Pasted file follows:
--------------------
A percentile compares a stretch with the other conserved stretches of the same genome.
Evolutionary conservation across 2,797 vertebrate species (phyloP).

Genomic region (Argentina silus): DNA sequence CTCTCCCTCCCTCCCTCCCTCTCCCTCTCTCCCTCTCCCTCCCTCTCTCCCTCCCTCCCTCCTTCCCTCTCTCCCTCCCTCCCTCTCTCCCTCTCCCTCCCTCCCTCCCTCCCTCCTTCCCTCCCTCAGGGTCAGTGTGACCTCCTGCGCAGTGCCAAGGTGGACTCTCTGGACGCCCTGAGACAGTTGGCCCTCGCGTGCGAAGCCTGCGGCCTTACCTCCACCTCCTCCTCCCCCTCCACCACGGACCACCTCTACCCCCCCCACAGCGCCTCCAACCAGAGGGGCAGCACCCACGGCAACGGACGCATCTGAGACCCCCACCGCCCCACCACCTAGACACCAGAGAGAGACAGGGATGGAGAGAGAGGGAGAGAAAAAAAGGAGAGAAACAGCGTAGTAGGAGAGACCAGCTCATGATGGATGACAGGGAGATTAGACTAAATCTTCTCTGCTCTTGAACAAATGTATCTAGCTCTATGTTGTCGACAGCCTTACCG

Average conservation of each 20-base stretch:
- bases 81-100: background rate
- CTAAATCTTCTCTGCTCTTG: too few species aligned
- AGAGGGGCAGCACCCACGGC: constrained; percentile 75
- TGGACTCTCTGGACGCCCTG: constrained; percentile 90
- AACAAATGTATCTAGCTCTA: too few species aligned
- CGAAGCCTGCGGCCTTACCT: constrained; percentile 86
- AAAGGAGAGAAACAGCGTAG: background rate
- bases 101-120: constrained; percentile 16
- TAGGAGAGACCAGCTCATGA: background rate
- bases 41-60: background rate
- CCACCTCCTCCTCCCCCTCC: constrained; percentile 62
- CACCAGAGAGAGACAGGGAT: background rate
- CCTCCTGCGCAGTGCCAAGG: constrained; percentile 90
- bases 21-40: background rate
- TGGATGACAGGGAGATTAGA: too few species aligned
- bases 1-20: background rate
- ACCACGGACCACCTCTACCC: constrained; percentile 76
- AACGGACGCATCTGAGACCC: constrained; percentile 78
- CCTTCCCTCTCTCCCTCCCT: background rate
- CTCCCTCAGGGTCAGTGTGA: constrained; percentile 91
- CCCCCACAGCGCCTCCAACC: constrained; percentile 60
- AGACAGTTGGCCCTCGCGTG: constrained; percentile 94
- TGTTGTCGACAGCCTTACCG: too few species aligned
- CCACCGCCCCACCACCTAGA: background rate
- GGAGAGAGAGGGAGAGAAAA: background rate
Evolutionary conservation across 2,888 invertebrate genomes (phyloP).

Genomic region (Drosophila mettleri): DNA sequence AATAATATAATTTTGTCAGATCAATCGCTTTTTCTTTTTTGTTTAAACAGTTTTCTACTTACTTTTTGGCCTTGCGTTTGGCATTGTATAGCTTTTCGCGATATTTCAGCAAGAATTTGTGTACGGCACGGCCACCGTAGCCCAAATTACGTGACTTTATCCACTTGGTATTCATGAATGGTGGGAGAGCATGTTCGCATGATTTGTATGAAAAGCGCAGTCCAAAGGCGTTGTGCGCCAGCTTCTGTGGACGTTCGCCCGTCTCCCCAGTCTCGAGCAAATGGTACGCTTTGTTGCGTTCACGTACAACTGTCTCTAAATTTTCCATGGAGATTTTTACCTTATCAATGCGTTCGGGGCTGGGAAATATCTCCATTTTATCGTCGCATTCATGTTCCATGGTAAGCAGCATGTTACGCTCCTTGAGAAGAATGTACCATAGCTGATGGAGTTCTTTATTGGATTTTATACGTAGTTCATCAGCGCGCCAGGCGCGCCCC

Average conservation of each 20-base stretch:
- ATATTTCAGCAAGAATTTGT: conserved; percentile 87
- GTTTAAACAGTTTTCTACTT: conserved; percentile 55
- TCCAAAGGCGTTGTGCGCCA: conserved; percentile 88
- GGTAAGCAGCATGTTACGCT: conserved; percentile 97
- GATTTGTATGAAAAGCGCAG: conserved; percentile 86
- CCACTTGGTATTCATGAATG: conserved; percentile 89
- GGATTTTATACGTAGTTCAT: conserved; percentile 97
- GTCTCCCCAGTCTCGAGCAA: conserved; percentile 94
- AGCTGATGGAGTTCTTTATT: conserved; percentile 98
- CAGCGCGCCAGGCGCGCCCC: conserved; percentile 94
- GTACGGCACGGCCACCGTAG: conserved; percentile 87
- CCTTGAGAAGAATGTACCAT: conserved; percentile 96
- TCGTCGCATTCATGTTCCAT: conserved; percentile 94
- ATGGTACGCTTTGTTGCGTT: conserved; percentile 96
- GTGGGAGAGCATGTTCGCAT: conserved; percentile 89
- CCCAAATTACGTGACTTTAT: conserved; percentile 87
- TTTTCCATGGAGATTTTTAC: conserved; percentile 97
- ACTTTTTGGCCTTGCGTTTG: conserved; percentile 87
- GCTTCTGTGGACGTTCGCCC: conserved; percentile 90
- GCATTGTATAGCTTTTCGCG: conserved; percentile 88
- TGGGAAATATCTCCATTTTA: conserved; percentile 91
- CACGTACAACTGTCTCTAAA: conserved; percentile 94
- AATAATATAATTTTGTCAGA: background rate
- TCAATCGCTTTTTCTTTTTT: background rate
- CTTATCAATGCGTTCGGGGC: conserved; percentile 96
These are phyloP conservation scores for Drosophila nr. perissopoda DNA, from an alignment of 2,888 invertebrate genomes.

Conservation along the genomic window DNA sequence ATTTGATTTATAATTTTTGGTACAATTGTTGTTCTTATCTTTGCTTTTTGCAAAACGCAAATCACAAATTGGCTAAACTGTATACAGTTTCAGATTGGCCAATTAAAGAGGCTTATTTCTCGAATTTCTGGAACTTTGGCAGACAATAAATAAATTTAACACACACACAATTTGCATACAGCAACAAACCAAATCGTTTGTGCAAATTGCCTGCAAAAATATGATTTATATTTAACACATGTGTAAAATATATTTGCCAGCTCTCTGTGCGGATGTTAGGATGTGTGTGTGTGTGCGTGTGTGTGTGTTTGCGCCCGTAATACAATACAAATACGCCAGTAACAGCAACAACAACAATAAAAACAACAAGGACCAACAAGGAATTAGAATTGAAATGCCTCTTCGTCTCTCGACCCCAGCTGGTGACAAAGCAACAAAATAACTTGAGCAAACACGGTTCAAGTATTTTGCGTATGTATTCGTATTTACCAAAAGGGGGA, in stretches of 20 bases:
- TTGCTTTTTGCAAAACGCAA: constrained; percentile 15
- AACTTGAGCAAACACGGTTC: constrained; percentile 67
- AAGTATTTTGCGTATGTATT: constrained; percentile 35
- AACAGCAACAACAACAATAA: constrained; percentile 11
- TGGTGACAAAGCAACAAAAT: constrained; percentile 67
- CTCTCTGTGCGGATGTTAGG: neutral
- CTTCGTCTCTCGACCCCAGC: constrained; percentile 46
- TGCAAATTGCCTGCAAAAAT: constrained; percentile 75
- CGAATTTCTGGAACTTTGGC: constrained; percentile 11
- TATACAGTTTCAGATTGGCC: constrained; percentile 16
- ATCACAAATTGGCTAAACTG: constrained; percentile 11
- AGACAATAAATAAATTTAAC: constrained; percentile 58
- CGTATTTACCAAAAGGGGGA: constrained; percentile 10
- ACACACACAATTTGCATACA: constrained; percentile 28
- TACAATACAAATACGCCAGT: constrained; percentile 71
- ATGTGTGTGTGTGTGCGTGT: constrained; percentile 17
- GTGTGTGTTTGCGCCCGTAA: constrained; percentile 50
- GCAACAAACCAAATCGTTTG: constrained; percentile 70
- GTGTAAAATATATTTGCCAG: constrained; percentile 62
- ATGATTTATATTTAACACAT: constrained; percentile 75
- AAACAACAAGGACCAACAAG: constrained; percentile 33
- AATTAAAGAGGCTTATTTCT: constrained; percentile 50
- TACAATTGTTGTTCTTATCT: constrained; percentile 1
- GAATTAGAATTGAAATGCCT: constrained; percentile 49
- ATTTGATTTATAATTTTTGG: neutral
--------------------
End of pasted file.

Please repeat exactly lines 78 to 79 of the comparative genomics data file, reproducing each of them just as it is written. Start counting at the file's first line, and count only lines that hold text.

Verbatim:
- GTGTAAAATATATTTGCCAG: constrained; percentile 62
- ATGATTTATATTTAACACAT: constrained; percentile 75